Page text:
As the figures show, however, the gulf is already unbridgeable. The hundreds of millions of people struggling to survive on less than 1,000 yuan a month live in a world far apart from the multi-billionaires. The very fact that Xi is compelled to call on the country’s super-wealthy oligarchs to sacrifice makes a mockery of the CCP’s threadbare but continuing claims to be socialist or communist.
Yao Yang, an economics professor at Peking University, indicated in an email to the New York Times that he supported Xi’s new orientation, saying China had to be “fair and just.” He admitted: “China is one of the worst countries in terms of redistribution, despite being a socialist country. Public spending is overly concentrated in cities, elite schools and so on.”
The pressures bearing down on working people have been heightened with China’s economic slowdown. The years of 10 percent GDP growth are no longer. Previously, the CCP regarded 8 percent annual growth as necessary to provide sufficient employment to ward off social tensions. Now, however, the growth rate has fallen to 6 percent and shows no sign of recovering.
Xi has no intention of reversing the processes of capitalist restoration initiated in 1978 with Deng Xiaoping’s pro-market agenda. Deng, who notoriously declared “to get rich is glorious,” argued that China had to let some get rich first to lift the economy.
According to the state-run Xinhua newsagency, last month’s meeting of the Central Committee for Financial and Economic Affairs discussed “creating conditions that are more inclusive and fair for people to get better education and improve their development capabilities” and providing “chances for more people to become wealthy.”
Han Wenxiu, deputy director of the Central Financial and Economic Affairs Commission Office, reassured the wealthy that the government would not “rob the rich to help the poor.” He said the idea was not “egalitarianism” but “reducing the wealth distribution gap between the urban and rural areas and firmly preventing polarisation.”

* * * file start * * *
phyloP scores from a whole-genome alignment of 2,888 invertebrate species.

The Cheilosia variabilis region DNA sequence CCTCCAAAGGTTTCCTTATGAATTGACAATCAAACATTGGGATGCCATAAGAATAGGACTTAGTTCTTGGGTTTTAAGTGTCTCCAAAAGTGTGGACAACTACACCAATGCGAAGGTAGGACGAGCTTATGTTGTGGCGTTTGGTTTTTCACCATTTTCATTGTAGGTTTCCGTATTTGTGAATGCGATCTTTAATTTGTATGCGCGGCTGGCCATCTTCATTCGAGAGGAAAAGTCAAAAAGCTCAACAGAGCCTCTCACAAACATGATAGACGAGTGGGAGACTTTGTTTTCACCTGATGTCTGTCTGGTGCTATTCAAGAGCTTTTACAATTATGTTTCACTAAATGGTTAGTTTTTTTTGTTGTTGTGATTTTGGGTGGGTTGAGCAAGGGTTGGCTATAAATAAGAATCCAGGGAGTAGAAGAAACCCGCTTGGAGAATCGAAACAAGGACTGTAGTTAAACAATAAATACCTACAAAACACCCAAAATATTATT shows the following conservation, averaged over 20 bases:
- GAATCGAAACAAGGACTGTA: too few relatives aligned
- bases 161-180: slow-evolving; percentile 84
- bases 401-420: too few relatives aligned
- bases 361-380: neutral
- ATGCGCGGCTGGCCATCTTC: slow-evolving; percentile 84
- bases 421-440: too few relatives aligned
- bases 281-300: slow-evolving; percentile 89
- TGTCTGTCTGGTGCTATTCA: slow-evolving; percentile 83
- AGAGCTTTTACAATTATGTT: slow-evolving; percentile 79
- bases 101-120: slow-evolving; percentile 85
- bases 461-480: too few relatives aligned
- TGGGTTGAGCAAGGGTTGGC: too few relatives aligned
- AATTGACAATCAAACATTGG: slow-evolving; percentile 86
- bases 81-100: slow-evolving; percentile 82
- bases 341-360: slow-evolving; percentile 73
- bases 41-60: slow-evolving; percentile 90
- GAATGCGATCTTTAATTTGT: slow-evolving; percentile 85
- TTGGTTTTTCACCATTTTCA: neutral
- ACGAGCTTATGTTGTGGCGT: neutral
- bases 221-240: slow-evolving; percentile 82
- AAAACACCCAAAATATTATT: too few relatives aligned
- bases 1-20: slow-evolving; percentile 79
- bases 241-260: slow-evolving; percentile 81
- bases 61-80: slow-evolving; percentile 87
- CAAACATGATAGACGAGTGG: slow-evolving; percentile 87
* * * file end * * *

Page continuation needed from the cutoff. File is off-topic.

Han’s comments were clearly aimed at heading off any panic among the corporate elite and foreign investors by signalling that the shift is largely cosmetic and no significant inroads will be made into their profits.
Pro-market political commentators have nevertheless hit back. The Hong Kong-based South China Morning Post, which is owned by Alibaba, last Friday featured Peking University economics professor Zhang Weiying who argued: “If we lose faith in market forces and rely on frequent government intervention, it will lead to common poverty.”
Xi has nominated the eastern coastal province of Zhejiang as a demonstration zone for his “common prosperity” program. Its recently released plan sets 2025 as the target for average disposable income per person to reach $11,500—up 40 percent from current levels. Economics professor Li Shi, who advised provincial officials on the plan, suggested in a newspaper article that the province could promote collective bargaining to give employees a stronger voice in wage negotiations.
Li’s suggestion highlights the contradiction that the CCP regime confronts. Entrenched social inequality is generating class tensions that threaten to explode. But allowing a stronger voice to workers to lift incomes also threatens to trigger working-class struggles under conditions of a slowing economy. As is the case around the world, workers in China are moving into confrontation with capitalist class and the CCP bureaucracy that defends its interests.